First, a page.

Take an active role in your grandchildren's lives. Show them the best of Minnesota. Teach the valuable lessons you've learned throughout your years. Grandparents Minnesota Style is filled with insights and advice to help you along the way. The guidebook features more than 70 Minnesota attractions and activities, with tips on making each stop a bonding experience. If you're a grandparent who wants to play an instrumental part in your grandchildren's healthy development, this book is for you!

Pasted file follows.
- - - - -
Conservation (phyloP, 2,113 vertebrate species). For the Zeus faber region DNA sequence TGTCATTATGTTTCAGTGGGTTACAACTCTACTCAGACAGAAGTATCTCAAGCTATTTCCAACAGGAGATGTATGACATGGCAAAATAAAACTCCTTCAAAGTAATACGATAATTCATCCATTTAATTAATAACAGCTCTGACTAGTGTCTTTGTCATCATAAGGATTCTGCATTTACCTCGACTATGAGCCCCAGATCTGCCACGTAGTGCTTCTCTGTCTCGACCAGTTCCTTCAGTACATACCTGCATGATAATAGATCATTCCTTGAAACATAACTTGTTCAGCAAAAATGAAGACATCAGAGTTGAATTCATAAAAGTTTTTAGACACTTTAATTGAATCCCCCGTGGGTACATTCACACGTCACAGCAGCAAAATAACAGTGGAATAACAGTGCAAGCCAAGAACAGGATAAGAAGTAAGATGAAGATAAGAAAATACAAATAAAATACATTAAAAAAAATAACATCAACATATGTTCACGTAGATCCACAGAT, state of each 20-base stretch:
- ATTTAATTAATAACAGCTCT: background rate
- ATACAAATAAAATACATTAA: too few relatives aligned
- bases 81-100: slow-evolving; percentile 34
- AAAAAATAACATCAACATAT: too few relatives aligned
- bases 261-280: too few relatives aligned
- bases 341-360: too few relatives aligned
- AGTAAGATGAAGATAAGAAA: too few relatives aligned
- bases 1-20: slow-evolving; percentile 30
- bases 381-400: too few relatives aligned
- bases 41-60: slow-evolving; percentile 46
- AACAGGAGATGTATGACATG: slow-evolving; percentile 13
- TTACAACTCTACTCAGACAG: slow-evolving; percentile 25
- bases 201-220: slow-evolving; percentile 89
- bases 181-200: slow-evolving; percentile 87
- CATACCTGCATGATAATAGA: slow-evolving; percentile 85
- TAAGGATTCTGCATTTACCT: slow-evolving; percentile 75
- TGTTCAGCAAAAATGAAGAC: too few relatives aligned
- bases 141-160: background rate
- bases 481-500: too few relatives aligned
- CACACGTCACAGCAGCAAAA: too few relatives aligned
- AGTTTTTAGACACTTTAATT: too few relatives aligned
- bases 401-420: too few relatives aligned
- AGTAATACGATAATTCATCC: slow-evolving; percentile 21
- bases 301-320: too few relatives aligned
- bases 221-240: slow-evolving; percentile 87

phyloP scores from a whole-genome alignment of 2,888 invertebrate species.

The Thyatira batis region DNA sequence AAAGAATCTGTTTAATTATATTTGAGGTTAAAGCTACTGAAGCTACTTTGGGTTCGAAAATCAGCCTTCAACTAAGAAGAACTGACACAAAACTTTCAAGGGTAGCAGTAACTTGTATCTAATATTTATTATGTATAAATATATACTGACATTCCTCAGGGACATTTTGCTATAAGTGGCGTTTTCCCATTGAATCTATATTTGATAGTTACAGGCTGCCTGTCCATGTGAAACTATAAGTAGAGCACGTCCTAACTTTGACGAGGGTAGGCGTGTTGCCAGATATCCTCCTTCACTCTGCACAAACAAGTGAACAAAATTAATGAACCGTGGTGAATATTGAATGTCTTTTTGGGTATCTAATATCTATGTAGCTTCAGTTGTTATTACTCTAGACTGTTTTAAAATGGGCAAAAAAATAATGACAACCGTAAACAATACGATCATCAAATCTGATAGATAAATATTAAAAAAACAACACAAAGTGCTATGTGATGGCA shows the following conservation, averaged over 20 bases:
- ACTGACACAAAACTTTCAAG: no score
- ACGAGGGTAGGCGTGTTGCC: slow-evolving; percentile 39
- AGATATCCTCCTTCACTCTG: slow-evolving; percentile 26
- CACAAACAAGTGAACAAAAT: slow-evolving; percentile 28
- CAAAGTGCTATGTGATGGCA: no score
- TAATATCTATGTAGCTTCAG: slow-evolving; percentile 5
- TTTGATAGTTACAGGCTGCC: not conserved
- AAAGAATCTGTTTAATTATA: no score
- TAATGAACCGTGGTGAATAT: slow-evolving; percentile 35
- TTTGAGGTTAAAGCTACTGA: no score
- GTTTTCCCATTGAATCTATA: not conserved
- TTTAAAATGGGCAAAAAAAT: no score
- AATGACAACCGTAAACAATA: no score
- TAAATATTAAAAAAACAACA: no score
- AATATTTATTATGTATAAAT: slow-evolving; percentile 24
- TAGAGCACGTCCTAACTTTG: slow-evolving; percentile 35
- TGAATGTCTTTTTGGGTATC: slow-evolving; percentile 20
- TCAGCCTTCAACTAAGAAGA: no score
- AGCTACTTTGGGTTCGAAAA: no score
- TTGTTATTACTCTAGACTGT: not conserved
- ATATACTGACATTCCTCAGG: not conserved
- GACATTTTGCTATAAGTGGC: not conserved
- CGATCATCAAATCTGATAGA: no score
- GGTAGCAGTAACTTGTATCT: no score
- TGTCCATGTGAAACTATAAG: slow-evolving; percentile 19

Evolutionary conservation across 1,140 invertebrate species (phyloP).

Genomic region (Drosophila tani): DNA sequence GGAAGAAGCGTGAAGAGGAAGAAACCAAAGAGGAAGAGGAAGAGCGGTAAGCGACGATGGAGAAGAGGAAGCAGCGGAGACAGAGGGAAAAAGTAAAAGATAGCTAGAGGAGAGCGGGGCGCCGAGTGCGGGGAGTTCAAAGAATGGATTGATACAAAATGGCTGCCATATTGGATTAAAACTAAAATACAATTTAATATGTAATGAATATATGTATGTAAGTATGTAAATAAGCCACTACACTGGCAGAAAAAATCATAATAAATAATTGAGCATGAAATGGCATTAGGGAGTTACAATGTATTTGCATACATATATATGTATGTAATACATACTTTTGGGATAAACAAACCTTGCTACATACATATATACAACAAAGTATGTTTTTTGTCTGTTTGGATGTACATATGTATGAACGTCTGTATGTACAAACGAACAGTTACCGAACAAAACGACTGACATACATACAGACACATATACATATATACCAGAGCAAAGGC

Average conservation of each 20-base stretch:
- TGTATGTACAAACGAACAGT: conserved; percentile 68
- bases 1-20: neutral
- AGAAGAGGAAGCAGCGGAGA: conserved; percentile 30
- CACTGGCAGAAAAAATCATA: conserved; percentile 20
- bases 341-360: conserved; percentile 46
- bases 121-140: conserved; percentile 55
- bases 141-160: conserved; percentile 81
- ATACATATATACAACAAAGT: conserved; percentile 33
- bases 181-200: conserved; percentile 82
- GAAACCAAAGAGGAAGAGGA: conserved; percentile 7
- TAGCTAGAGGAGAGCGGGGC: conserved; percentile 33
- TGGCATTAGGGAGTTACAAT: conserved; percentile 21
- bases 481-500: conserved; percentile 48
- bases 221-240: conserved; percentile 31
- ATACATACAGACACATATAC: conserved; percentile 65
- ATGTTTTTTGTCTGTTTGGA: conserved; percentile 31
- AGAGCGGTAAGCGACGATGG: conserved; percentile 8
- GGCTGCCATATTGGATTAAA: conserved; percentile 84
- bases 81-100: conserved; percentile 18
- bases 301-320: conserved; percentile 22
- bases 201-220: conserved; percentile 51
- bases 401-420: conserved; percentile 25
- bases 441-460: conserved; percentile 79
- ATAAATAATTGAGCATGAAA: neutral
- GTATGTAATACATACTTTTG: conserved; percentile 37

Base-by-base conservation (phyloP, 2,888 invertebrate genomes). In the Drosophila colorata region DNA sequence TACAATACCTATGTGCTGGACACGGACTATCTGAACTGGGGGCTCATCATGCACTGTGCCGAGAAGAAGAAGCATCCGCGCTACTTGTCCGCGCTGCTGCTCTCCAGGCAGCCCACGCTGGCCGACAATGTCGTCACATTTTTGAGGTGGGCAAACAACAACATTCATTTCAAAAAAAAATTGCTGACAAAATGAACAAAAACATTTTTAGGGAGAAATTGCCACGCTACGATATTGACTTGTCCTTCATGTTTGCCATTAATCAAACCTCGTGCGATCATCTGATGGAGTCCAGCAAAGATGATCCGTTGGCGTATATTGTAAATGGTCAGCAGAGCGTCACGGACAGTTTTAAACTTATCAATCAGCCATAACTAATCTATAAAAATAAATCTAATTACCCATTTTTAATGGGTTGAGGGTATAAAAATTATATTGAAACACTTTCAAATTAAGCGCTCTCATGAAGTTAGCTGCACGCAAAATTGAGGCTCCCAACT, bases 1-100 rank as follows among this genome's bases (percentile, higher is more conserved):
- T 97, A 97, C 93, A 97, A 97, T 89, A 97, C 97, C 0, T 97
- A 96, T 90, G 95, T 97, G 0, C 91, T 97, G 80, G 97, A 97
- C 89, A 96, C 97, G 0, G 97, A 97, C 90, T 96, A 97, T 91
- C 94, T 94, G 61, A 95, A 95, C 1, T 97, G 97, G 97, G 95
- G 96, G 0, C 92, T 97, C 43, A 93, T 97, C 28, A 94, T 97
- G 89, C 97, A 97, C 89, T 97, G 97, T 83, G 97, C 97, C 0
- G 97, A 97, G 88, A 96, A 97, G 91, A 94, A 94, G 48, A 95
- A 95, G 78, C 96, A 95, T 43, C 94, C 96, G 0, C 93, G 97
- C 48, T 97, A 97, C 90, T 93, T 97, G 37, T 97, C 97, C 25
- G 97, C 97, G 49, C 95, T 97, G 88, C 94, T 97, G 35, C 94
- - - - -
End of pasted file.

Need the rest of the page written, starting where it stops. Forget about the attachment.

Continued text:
Grandparents Minnesota Style Grandparents, Minnesota Style, by Mike Link and Kate Crowley. Adventure Publications, Inc., 2007. 170 pp., soft- cover, $14.95 At first glance, the book, Grandparents, Minnesota Style, seems like a concise listing of kid-friendly activities geared toward "grand-boomers." As I read, however, I was impressed not only by the omission of the obvious commercial choices, but even more by the writers' personal reasons for writing the book. The husband-and-wife authors, Mike Link and Kate Crowley, note the changes in our society that have made activities, such as daily farm life, home cooking, or tree climbing, no longer a part of most children's experiences. "Parents are scheduling rather than parenting, channeling rather than nurturing, coaching rather than modeling." Crowley and Link seek to fill the gap left by the demands on today's working parents and encourage grandparents to take a greater role. This is a thoughtful collection of activities that gives grandparents opportunities to talk to kids about the largerworld, encourage their creativity, and get them to ask questions. Each destination or activity has a section called "bonding and bridging" that suggests the type of questions or discussions a grandparent might wish to explore with a grandchild. These are not meant to be "lessons," so much as an opportunity to share values and history I am amazed at the ways my grand parents have influenced my adult life. Both of my father's parents were pioneer children, raised in western Nebraska. What I remember most are the summer afternoons spent picking cherries fron their backyard trees because we were light enough to climb into the upper branches, feeding stale bread to the ducks in the coca park, and the yearly trip to the Omah; Indian Reservation for their powwow. When wild roses suddenly appeare( in my long-cultivated flower garden las year, I immediately thought of my grand mother and left them there to grow. Can we really ever know the impact of digging in the garden on a summer afrternoon, listening to songbirds, and pointing out wild flowers to a small child? I certainly do- and so do the authors of Grandpparents Minnesota Style. By Sharon Weneland